STARKVILLE, Miss.--Some recent college graduates may be shaken by the national economy, but Ali Borazjani of Starkville isn't one of them.
Borazjani, who received a bachelor's degree in biomedical engineering last weekend, was among some 2,400 spring graduates of Mississippi State.
Borazjani has many reasons to feel optimistic about the future. In February, he became chief scientific officer of Innometrix, a biomedical device company he created with Benjamin C. "Ben" Weed, a biomedical engineering doctoral student at the university. Weed, of Huntsville, Ala., serves as the company's chief operations officer.
As part of their business, Borazjani has filed paperwork related to a patent pending on a medical device to help women predict the onset of pelvic organ prolapse, a disease with symptoms including incontinence. Additionally, the two are working with a nonprofit start-up organization, Global Solutions in Reproductive Health Care, to help provide medical supplies to South African hospitals and medical clinics.
A Starkville High School graduate, Borazjani will be juggling all these projects as he begins study this fall at the Cleveland (Ohio) Clinic, one of the nation's top hospitals. Along with the entrepreneurial ventures, he plans to complete a doctorate and also become a physician.
Asked about thoughts on his future career, the young researcher and businessman had no hesitation in expressing optimism for the field of biomedical engineering.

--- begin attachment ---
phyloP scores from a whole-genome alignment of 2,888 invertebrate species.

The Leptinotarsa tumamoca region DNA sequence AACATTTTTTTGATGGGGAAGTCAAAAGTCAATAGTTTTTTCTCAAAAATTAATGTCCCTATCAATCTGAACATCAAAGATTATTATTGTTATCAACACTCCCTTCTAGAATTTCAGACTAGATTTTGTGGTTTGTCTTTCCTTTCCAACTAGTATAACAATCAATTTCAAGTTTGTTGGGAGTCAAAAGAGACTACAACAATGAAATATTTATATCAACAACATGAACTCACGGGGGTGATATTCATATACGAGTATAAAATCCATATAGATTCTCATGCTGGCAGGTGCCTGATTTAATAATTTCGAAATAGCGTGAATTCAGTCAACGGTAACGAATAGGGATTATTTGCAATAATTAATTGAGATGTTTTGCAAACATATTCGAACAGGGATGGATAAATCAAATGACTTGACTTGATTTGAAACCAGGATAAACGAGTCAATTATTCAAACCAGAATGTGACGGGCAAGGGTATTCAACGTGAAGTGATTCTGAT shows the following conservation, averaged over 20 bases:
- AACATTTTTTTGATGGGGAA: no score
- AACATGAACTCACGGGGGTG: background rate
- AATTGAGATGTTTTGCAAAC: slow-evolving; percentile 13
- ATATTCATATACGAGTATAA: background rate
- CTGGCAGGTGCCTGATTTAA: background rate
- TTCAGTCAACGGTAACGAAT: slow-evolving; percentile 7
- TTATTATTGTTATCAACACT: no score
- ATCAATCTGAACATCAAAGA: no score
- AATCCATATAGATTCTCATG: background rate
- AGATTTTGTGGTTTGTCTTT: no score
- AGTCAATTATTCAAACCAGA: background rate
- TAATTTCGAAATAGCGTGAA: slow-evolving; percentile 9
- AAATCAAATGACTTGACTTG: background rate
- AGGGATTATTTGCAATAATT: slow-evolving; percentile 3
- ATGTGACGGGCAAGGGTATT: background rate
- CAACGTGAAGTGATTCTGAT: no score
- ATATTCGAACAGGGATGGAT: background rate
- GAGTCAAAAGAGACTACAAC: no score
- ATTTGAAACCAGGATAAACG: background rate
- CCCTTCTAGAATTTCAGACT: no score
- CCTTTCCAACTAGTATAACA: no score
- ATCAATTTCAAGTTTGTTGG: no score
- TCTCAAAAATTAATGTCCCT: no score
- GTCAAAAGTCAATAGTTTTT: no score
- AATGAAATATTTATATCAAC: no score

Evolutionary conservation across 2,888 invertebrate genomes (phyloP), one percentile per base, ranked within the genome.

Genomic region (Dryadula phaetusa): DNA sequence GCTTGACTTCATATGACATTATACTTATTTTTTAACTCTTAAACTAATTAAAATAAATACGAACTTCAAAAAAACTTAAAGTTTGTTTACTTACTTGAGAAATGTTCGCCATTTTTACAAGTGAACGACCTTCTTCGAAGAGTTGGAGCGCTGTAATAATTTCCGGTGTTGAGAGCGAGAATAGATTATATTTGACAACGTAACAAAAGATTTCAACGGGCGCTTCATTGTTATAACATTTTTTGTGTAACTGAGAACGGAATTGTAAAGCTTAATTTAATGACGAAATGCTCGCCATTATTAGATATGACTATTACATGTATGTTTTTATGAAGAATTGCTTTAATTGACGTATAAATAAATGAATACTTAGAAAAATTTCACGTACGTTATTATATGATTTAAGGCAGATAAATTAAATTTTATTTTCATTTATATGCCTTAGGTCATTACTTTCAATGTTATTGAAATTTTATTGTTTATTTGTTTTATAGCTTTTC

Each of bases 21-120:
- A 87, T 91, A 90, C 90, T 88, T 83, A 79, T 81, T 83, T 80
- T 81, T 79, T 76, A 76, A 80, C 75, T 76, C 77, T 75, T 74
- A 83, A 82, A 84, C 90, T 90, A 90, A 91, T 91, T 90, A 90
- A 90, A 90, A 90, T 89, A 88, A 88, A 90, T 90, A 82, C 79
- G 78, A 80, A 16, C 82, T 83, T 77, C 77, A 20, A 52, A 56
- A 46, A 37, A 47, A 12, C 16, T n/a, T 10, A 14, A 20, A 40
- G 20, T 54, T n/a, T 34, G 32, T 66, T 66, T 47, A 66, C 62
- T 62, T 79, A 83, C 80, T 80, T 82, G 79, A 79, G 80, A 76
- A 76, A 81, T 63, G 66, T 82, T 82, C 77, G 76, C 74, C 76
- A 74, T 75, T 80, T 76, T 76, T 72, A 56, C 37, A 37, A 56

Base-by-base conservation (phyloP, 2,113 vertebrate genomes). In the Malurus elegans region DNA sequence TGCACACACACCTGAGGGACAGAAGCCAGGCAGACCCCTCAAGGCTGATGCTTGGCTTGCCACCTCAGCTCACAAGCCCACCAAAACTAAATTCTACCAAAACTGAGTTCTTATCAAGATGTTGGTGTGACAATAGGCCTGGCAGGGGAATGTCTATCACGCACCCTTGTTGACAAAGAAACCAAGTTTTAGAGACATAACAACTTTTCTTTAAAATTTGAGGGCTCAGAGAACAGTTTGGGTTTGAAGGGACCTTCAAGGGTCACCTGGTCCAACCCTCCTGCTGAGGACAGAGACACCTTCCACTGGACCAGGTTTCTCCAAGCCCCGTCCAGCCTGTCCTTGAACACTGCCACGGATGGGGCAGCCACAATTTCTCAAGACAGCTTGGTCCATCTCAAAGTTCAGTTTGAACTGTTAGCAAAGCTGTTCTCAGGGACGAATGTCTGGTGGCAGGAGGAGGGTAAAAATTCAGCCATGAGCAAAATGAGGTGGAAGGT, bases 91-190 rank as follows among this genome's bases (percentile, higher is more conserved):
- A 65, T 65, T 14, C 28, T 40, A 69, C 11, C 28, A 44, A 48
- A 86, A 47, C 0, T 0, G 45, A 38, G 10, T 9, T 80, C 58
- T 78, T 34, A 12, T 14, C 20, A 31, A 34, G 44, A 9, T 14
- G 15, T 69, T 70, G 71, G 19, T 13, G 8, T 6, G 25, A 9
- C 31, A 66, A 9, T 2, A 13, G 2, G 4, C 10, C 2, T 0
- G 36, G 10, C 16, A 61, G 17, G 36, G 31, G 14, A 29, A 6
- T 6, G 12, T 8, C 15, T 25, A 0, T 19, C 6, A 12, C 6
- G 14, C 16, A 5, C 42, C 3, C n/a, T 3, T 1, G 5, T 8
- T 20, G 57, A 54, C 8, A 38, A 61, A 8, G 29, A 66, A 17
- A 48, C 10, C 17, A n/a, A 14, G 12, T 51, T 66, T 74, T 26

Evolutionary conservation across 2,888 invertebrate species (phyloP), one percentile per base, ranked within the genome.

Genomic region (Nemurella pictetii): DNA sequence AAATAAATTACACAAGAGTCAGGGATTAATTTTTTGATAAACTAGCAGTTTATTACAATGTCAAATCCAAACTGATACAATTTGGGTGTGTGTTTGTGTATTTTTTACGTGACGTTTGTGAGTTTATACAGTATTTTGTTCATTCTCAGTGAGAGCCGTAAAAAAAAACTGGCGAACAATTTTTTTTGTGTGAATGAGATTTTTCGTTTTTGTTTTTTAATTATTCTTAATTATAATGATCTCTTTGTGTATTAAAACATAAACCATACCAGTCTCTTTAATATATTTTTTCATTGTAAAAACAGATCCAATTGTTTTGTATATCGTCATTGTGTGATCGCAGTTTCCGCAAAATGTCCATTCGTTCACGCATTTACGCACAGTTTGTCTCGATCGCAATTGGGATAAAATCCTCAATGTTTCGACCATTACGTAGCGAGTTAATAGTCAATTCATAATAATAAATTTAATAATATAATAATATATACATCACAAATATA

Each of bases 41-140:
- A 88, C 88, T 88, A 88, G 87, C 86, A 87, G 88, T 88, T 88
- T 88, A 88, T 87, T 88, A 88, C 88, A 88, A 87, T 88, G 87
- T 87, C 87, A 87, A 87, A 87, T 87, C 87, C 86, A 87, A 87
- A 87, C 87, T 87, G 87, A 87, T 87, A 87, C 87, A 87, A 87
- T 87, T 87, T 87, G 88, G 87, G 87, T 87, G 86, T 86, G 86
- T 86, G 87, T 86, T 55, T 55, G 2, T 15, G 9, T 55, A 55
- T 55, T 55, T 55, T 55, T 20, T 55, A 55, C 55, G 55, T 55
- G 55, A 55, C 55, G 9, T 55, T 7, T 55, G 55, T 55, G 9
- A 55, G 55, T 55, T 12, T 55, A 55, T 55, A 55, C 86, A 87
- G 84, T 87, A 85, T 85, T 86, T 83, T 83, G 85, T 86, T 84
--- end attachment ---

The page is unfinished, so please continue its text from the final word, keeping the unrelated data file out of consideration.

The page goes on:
"It involves things people haven't done before," Borazjani said. "Goals for the field are very beneficial and very possible."
Borazjani said a 2010 internship with a South African hospital changed his life. After seeing so many women there affected with post-pregnancy bladder dysfunctions and babies born with bladder problems, he decided to find some opportunity to help.
Returning home, he joined with Weed and faculty mentor Jun Liao, an MSU associate professor of biomedical engineering, to begin work on possible solutions.
Borazjani also enlisted assistance from the university's Entrepreneurship Center and the Office of Technology Commercialization to help turn his vision into reality.
Gerald Nelson, director of MSU's E-Center and the Thad Cochran Endowment for Entrepreneurship, said some institutional partners have shown interest in assisting as the company grows. Among others, the business plan recently was reviewed by Bill Aulet of Massachusetts Institute of Technology's Sloan Entrepreneurship Center, Nelson added.
Having reached the milestone of a bachelor's degree, Borazjani has his mind clearly focused on making a difference in the lives of as many people as possible.
"We want to make sure mothers are alive to be with their children," he said.
Borazjani is the son of Abdolsamad and Fatemeh Borazjani. His father is a research associate in the basic science department of MSU's College of Veterinary Medicine.
For more information, contact Nelson at 662-325-2560 or firstname.lastname@example.org or Borazjani at 662-312-7601 or email@example.com.